Pain stimuli caused by physical stress or tissue damage are transmitted first upward through the brain stem and eventually to the median eminence of the hypothalamus, as shown in Figure 77-6. Here CRF is secreted into the hypophysial portal system. Within minutes the entire control sequence leads to large quantities of cortisol in the blood.

Mental stress can cause an equally rapid increase in ACTH secretion. This is believed to result from increased activity in the limbic system, especially in the region of the amygdala and hippocampus, both of which then transmit signals to the posterior medial hypothalamus.

Inhibitory Effect of Cortisol on the Hypothalamus and on the Anterior Pituitary to Decrease ACTH Secretion. Cortisol has direct negative feedback effects on (1) the hypothalamus to decrease the formation of CRF and (2) the anterior pituitary gland to decrease the formation of ACTH. Both of these feedbacks help regulate the plasma concentration of cortisol. That is, whenever the cortisol concentration becomes too great, the feedbacks automatically reduce the ACTH toward a normal control level.

Summary of the Cortisol Control System

Figure 77-6 shows the overall system for control of cortisol secretion. The key to this control is the excitation of the hypothalamus by different types of stress. Stress stimuli activate the entire system to cause rapid release of cortisol, and the cortisol in turn initiates a series of metabolic effects directed toward relieving the damaging nature of the stressful state.

There is also direct feedback of the cortisol to both the hypothalamus and the anterior pituitary gland to decrease the concentration of cortisol in the plasma at times when the body is not experiencing stress.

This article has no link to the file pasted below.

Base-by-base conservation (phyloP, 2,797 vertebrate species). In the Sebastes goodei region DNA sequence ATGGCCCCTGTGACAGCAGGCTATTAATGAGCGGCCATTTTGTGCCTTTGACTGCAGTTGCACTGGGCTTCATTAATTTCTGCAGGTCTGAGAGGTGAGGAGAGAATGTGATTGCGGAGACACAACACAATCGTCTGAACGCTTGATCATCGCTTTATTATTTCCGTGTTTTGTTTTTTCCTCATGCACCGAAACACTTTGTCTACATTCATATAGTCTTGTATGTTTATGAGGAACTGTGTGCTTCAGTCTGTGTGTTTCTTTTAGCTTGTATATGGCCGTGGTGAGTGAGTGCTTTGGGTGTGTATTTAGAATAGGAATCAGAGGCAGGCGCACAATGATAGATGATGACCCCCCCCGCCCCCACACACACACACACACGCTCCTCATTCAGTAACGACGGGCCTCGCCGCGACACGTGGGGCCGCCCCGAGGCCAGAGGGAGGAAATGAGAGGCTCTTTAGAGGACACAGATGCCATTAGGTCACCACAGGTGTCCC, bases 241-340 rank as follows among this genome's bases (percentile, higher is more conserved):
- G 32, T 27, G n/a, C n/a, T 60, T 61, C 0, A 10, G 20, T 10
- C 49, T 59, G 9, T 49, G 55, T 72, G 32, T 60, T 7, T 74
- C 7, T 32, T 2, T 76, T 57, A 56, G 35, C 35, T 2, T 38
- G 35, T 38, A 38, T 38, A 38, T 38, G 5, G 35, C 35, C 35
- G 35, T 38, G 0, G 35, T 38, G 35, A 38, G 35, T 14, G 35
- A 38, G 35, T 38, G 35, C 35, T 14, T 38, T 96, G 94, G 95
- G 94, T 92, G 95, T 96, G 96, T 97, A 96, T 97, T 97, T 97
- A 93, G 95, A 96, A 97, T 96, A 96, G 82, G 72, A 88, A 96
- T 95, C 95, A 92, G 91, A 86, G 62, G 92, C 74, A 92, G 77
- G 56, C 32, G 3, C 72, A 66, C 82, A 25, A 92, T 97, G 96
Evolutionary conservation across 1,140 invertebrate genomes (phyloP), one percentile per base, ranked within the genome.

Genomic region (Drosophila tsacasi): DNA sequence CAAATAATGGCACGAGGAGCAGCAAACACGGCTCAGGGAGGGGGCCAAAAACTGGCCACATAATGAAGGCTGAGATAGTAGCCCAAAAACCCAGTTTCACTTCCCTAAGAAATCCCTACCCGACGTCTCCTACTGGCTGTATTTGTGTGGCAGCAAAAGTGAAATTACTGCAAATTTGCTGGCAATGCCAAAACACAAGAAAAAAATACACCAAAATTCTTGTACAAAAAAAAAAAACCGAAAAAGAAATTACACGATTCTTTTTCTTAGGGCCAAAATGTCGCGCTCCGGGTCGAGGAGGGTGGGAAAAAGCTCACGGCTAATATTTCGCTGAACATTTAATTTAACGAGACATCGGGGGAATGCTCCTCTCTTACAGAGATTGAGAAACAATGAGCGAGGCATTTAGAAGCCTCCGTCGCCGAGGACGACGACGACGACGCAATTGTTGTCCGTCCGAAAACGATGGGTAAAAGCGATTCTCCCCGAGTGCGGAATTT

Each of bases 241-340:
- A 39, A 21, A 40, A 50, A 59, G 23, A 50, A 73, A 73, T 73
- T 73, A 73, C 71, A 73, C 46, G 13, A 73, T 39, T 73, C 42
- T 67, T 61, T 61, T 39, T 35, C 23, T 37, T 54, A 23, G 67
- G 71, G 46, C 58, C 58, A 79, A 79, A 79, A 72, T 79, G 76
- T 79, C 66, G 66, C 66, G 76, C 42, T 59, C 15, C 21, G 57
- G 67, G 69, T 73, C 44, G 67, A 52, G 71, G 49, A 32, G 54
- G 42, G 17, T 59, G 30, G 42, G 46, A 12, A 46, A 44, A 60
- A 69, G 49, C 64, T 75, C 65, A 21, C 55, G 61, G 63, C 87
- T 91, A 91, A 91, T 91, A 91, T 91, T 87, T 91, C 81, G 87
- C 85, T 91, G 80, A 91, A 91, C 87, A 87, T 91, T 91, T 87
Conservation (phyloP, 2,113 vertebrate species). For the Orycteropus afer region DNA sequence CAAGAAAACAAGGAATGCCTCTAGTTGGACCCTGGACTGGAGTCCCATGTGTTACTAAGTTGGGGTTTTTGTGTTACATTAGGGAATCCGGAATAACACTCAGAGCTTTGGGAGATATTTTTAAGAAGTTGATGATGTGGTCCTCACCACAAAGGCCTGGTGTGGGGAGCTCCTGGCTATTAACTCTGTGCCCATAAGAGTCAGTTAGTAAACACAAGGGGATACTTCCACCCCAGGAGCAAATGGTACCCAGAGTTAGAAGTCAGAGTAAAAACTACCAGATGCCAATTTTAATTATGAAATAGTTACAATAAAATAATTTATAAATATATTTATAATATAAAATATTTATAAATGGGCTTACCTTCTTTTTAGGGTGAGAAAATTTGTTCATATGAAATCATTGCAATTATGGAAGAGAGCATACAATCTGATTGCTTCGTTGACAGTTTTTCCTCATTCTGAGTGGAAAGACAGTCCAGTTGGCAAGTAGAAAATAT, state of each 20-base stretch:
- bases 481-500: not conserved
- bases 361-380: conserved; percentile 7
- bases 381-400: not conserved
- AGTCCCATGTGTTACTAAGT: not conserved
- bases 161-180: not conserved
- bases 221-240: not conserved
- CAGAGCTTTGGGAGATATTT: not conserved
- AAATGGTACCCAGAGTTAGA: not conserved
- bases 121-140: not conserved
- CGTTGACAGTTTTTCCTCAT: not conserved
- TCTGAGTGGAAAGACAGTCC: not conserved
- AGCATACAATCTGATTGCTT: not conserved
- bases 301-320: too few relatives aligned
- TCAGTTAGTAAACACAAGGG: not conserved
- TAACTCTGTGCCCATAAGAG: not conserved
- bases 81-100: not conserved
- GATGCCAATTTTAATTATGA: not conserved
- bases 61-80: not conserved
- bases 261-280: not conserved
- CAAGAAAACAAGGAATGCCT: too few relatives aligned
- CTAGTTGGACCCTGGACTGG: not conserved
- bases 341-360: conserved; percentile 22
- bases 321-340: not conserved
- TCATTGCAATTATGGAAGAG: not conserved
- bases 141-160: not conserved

Adrenocorticotropic Hormone

Figure 77-6

Mechanism for regulation of glucocorticoid secretion. ACTH, adrenocorticotropic hormone; CRF, corticotropin-releasing factor.

Figure 77-6

Mechanism for regulation of glucocorticoid secretion. ACTH, adrenocorticotropic hormone; CRF, corticotropin-releasing factor.

However, the stress stimuli are the prepotent ones; they can always break through this direct inhibitory feedback of cortisol, causing either periodic exacerbations of cortisol secretion at multiple times during the day (Figure 77-7) or prolonged cortisol secretion in times of chronic stress.

Circadian Rhythm of Glucocorticoid Secretion. The secretory rates of CRF, ACTH, and cortisol are high in the early morning but low in the late evening, as shown in Figure 77-7; the plasma cortisol level ranges between a high of about 20 mg/dl an hour before arising in the morning and a low of about 5 mg/dl around midnight. This effect results from a 24-hour cyclical alteration in the signals from the hypothalamus that cause cortisol secretion. When a person changes daily sleeping habits, the cycle changes correspondingly. Therefore, measurements of blood cortisol levels are meaningful only when expressed in terms of the time in the cycle at which the measurements are made.

Synthesis and Secretion of ACTH in Association with Melanocyte-Stimulating Hormone, Lipotropin, and Endorphin

When ACTH is secreted by the anterior pituitary gland, several other hormones that have similar chemical structures are secreted simultaneously. The reason for this is that the gene that is transcribed to form the RNA molecule that causes ACTH synthesis initially causes the formation of a considerably larger protein, a preprohormone called proopiomelanocortin (POMC), which is the precursor of ACTH as well as several other peptides, including melanocyte-